Antitrust Regulators Are Already Scrutinizing Apple’s Subscription Plan

From the moment that Apple (NSDQ: AAPL) announced its new subscription plan this week, there has been widespread speculation about whether it would attract scrutiny from the feds. Well, speculate no more. Both the WSJ and Reuters are reporting that regulators from the Department of Justice and the Federal Trade Commission, the two U.S. government agencies that enforce antitrust laws, are asking questions about Apple’s plan to take a 30 percent cut of digital publishers’ subscription money. The WSJ also reports that European regulators are also “carefully monitoring the situation.”

Not too much can be read into the inquiries at this point. Government regulators would appear remiss if they didn’t at least take a look at the details of the new plan.

Separately, some publishers have raised concerns about the new subscription plan to members of European Parliament. They’re concerned not just about the business terms of the plan, but about Apple using its App Store to engage in censorship of titles it doesn’t like.

In order for a real antitrust to be built against Apple, it would have to be shown to dominate some type of market, and defining the market is often the most complex and difficult part of an antitrust case. Is the relevant market tablet computers? In that market, Apple is truly dominant, at least for now, and a reasonable case could be made that publishers don’t have other serious options. But perhaps the relevant market is actually digital media as a whole? Consumers today have loads of options to consume media, and if they’re willing to do it on connected desktop, much of it is essentially free.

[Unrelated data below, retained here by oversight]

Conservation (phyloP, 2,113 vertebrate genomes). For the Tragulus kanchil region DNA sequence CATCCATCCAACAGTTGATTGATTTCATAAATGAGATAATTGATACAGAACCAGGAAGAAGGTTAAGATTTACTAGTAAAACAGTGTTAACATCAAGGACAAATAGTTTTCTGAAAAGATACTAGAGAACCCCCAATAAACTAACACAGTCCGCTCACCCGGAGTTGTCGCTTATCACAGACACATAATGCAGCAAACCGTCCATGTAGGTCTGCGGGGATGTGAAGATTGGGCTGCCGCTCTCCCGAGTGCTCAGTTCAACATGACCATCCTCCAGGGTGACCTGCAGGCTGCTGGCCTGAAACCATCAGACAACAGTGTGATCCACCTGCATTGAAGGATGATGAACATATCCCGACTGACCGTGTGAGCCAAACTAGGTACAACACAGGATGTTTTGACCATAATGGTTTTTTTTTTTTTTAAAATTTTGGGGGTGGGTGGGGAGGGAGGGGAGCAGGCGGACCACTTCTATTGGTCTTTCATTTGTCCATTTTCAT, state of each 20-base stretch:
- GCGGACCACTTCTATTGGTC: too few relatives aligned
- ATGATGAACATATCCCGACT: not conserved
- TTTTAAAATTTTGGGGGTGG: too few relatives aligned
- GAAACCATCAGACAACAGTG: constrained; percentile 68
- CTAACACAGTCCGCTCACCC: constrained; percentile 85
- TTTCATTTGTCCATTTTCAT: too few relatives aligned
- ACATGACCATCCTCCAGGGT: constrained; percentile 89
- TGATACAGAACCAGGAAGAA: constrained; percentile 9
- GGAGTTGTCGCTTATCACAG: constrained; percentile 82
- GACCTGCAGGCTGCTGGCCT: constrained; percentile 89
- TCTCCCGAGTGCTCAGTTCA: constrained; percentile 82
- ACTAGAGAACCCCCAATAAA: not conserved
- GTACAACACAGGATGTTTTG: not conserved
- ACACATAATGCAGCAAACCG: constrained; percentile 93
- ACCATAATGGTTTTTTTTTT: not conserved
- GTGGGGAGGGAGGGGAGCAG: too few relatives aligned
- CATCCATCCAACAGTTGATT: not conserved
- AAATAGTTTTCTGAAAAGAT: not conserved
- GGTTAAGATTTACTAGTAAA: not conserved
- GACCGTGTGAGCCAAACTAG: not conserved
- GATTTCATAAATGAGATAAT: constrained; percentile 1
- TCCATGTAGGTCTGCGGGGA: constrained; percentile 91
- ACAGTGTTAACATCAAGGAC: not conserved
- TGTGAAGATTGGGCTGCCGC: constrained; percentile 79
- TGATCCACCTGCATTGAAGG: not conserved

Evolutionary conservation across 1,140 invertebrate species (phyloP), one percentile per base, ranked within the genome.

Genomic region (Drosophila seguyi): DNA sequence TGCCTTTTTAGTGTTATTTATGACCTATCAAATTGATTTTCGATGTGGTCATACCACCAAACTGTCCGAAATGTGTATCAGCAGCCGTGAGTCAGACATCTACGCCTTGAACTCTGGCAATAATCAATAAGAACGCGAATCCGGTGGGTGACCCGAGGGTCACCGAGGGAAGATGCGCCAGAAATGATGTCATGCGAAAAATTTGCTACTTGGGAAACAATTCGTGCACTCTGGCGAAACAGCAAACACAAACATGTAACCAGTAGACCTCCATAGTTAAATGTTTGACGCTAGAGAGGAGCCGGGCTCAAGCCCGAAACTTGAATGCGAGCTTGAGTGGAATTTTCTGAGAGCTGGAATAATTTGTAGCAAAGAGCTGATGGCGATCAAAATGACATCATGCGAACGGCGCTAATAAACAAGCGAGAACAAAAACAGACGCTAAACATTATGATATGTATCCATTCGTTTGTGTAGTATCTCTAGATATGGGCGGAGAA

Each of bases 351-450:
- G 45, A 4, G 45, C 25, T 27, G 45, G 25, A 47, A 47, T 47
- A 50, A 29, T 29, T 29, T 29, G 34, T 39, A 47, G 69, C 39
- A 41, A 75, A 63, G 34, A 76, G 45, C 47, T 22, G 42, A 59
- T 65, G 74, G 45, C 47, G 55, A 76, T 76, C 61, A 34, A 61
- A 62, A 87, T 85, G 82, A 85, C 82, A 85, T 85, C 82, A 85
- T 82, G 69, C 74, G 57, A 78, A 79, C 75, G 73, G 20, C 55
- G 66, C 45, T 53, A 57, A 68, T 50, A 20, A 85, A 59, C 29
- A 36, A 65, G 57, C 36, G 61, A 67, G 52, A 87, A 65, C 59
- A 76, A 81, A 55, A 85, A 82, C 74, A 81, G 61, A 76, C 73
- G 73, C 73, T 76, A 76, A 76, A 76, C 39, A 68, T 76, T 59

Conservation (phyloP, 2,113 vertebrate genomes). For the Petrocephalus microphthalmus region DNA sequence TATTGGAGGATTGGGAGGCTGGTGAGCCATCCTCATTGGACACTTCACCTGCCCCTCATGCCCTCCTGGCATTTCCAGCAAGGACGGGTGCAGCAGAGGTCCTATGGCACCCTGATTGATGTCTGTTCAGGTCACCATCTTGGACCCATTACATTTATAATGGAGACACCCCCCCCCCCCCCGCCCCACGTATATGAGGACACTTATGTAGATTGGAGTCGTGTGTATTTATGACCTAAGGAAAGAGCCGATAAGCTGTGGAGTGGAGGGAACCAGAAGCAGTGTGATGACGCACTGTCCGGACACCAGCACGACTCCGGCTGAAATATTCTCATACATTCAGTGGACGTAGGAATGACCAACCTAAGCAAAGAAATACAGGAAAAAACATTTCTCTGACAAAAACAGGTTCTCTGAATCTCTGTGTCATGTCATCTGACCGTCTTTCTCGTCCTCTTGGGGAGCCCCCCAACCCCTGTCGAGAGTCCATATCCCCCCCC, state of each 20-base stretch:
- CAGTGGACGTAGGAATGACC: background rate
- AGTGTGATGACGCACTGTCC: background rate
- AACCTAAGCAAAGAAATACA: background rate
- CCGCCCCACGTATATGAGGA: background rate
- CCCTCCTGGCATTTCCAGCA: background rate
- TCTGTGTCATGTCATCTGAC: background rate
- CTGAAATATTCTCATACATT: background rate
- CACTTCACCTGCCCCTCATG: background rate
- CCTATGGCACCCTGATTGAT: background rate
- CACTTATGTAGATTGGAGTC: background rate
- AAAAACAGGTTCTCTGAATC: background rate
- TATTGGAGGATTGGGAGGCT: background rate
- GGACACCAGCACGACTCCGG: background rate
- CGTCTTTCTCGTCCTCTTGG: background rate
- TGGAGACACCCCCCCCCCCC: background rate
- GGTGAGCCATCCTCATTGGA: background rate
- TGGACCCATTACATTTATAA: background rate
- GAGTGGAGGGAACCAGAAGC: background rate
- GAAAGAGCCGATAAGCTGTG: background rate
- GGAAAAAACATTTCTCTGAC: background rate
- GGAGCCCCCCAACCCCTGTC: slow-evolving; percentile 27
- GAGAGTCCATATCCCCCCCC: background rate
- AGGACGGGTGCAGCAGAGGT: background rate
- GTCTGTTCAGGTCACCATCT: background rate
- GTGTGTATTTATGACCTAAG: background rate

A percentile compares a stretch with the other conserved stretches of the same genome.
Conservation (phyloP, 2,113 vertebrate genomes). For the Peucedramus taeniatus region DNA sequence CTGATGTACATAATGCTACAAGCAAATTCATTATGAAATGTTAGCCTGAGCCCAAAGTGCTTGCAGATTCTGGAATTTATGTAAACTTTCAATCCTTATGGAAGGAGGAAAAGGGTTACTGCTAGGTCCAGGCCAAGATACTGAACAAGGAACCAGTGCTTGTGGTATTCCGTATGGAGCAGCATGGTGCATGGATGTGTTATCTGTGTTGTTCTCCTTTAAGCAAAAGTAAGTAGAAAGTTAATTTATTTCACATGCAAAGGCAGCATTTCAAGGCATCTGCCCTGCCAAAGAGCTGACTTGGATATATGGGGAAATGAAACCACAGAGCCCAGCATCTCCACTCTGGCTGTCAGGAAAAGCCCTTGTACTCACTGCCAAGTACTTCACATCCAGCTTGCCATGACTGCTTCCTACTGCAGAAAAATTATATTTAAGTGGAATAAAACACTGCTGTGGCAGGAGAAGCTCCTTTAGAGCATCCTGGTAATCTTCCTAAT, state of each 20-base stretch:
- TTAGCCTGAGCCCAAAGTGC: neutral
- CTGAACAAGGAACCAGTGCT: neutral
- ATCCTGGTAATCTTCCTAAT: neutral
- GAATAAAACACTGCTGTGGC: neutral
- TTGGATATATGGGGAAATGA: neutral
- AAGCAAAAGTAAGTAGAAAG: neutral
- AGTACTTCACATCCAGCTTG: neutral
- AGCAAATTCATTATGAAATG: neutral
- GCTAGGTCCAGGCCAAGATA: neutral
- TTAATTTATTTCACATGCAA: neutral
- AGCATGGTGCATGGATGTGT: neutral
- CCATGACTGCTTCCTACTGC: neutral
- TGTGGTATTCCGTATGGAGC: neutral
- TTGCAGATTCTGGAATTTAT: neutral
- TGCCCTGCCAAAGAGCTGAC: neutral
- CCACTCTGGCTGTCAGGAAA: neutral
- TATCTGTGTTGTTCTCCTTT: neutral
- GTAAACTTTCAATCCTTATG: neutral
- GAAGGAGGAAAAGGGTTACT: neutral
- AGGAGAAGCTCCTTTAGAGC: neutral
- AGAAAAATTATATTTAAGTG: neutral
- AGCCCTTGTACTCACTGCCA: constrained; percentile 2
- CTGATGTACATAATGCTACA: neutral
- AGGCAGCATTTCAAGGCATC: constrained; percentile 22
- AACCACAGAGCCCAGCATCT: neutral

The last time the U.S. government waged an all-out antitrust attack on a tech company was the litigation against Microsoft (NSDQ: MSFT) in the 1990s. But smaller actions have forced tech companies to change certain policies. Apple agreed last year to change some rules about how its App Store operates in response to government pressure. And in 2008, antitrust regulators were just hours away from suing Google (NSDQ: GOOG) and Yahoo (NSDQ: YHOO) over their joint advertising deal, when the two web giants agreed to abandon their plan.